Category Archives: Funding and Awards

Conservation Committee seeking nominations for the 3rd Conservation Merit Prize

The Conservation Committee seeks nominations for the 3rd Conservation Merit Prize. The prize is public recognition given to a person or team that has done extraordinary work towards solving a pressing conservation problem for marine mammals. The person or representative of the team receiving the Prize receives travel to the presentation at the biennial conference including two night’s lodging. Choice of the person or team will be by the Conservation Committee and approved by the Board. Any SMM member may propose recipients. The Prize is only given when the Conservation Committee finds a case of exceptional merit and may not be awarded at every biennial. Please send nomination inquiries (self nominations welcome) to:

The Emily B Shane Award now accepting applications

The Emily B Shane Award
The Emily B. Shane Award (EBS) supports conservation-oriented, non-harmful[1] field research on free-ranging Odontocetes and Sirenians. The award honours Emily B. Shane (1924-1995), a fine amateur naturalist and dedicated conservationist. Funds are awarded to projects with clear conservation priorities for an odontocete or sirenian species, population, or habitat critical to the species. Research that also impacts a local human community in terms of increased public awareness, capacity building, or education may be given special consideration. The award will total approximately US$10,000. The award committee may opt to divide the award among two or more applicants. Although awards will be made for no more than one year at a time, applicants may apply more than once for the same project.

Due Date: Applications are to be submitted by 31st October 2018 (midnight GMT). No application shall be accepted after the deadline. Proposals must be submitted to the Awards Chair, Dr. Lindsay Porter and the subject line must state “EBS Award 2018”. Please also use this email and subject title if you have any questions about the award process. All questions welcome!

Evaluation Criteria
Eligibility: The award is available to students and other researchers who meet the evaluation criteria. The application should be submitted by the person conducting the research.

The application must include the following materials; ·

  • A proposal, not exceeding three pages in length (Times font, 12 point type, single space, 2 cm margins). Briefly outline the proposed research, objectives of the study, methods, role of the proposed work in conservation, the time period for the research, person(s) conducting the field research and role of each, and literature cited. ·
  • A budget, including other funding applied for, or already held, for the proposed research. Funding requests should be for direct field research expenses only. ·
  • Research permits or authorisation from appropriate authorities (or copies of application if permits not yet finalised)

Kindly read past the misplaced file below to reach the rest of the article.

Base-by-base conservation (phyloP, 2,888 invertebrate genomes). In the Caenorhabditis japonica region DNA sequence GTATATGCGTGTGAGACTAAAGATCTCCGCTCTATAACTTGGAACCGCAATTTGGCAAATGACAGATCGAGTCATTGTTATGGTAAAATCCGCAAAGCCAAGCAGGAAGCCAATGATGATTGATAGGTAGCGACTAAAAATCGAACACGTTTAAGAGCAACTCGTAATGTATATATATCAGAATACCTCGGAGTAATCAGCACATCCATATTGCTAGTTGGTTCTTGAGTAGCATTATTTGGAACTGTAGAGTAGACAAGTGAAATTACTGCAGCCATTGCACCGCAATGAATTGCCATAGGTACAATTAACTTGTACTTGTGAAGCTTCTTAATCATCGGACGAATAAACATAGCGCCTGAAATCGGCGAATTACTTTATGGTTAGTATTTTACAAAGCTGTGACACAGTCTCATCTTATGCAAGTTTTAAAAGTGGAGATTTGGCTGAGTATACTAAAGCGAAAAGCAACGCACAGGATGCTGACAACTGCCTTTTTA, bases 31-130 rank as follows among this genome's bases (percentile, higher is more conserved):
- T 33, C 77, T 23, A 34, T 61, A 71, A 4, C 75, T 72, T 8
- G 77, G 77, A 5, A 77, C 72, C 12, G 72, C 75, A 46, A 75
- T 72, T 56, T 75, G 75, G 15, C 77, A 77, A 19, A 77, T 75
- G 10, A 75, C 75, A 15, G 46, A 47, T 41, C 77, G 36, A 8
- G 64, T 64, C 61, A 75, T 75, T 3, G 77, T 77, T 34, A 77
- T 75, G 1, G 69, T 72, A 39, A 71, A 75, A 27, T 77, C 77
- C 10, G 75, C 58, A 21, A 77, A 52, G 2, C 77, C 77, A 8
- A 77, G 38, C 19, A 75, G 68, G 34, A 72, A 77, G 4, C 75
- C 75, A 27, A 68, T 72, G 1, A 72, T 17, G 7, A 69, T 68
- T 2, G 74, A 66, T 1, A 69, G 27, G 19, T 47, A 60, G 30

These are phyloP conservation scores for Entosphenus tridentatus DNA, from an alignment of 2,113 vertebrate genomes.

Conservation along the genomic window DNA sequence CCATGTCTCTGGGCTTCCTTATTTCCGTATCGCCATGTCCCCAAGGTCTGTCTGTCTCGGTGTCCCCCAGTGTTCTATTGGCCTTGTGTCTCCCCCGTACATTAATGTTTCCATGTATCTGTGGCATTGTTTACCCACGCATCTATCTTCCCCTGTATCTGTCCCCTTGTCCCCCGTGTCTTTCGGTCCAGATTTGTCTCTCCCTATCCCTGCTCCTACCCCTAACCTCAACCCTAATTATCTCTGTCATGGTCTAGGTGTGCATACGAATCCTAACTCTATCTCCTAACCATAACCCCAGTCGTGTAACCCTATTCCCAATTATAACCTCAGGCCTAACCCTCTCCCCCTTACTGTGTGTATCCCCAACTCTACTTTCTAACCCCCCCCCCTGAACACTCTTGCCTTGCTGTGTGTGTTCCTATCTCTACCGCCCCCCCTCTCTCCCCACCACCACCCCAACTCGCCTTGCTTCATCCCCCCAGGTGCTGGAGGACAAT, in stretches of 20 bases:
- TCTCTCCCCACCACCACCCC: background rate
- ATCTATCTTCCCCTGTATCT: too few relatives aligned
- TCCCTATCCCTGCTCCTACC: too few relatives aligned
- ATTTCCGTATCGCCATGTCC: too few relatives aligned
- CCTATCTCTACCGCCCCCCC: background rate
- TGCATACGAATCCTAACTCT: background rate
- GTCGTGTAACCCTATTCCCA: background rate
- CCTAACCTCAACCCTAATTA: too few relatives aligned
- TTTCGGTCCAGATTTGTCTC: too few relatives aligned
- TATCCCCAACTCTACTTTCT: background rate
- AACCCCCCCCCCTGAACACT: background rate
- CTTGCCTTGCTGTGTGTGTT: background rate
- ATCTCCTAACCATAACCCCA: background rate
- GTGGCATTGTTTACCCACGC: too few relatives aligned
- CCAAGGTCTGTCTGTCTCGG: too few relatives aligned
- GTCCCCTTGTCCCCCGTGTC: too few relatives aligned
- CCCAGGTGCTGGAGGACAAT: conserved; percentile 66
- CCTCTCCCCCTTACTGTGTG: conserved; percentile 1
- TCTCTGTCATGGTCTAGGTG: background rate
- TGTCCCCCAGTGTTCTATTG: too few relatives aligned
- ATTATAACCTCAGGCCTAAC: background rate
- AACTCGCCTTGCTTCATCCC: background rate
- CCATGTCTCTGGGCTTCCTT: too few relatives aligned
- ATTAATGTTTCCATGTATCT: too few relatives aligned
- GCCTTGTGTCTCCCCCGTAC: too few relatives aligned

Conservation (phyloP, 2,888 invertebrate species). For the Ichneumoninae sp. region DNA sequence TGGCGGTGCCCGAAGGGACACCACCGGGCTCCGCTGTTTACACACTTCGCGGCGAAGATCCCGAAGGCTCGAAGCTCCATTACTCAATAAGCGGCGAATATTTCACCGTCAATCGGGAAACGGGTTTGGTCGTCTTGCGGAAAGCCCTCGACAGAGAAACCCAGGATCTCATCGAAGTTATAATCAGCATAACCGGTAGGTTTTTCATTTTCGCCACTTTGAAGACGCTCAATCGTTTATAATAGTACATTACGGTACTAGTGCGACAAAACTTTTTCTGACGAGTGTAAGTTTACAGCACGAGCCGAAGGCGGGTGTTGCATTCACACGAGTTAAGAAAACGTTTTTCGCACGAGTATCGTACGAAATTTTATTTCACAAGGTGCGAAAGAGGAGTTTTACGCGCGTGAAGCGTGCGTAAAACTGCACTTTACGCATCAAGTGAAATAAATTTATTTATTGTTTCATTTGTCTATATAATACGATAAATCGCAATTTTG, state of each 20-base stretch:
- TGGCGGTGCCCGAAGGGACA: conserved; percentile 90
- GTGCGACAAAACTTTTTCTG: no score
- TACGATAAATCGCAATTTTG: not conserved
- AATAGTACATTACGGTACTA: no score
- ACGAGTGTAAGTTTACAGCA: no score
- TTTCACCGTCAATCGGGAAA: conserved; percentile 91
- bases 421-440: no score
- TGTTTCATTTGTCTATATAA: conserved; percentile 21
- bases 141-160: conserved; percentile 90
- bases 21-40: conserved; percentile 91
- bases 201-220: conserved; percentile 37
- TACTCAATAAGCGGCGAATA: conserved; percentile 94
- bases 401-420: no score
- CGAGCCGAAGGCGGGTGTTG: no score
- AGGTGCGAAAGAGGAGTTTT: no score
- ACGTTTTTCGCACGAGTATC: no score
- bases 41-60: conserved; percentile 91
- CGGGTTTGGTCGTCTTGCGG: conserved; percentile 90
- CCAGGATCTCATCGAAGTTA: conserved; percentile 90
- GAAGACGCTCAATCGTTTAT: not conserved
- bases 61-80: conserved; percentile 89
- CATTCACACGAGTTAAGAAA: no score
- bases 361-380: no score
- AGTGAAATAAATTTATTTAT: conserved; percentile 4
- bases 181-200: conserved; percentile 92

• A current C.V. of the applicant, up to three pages in length. ·
  • Three reference letters must be provided, to include contact details of referee and their relationship to the applicant.
  • For students, the supervisor must provide a letter of support.

Award recipient(s) will be announced by 30 December 2018.

[1] Non-harmful research is that which poses a minimal risk to the health and life of an individual animal and to other species within the ecosystem. Research that entails capture or invasive techniques is acceptable only if carried out by competent, experienced personnel and provides clear benefits in terms of conservation and scientific knowledge. Applicant must document previous experience and outcomes.

Underwater sound research grant opportunity

The U.S. Navy Living Marine Resources (LMR) applied research program is seeking pre-proposals in six topic areas related to underwater sound produced by human activities and its effects on marine life.  Topics include: 1) improving duration of medium-term telemetry tag attachment, 2) demonstration and validation of PAM-based density estimation methods using visually verified survey data, 3) investigation of the effects of cue rate and cue stability on PAM-based density estimation methods, 4) demonstration and validation of passive acoustic monitoring sparse arrays to estimate density of low-frequency whales over large spatial areas, 5) identifying monitoring priorities for studying the population consequences of disturbance on marine mammals, and 6) turtle temporary threshold shift feasibility study.

Details regarding the need topics mentioned above, as well as the associated Appendices, can be found within the BAA (Solicitation # N3943018S2086) at,, or at There is no specific format required for the pre-proposal, however, the information required in the pre-proposal is outlined in Appendix A —2018 Proposal Submission and Evaluation Guide. The pre-proposal should be consolidated into one single file and should not exceed 10 pages in length. All pre-proposals should be submitted via email to Pre-proposals pertaining to these need topics will be accepted until 11:59 PM PST on 22 October 2018. If invited, offerors will be asked to submit a full proposal.

Louis M Herman Research Deadline One Week Away



The deadline for submissions for the Louis M Herman Research Scholarship is one week away

16 February 2018 (Hawaii midnight: GMT -10 hours) 

See here for the award announcement at SMM Halifax 2017

See here for award criteria

Thank You

Lindsay Porter
Awards and Scholarship Sub-Committee
Society Marine Mammalogy

Louis M Herman Research Scholarship DEADLINE EXTENSION



The deadline for submissions for the Louis M Herman Research Scholarship has been extended to

Friday 16th February 2018 (Hawaii midnight: GMT -10 hours)

See here for the award announcement at SMM Halifax 2017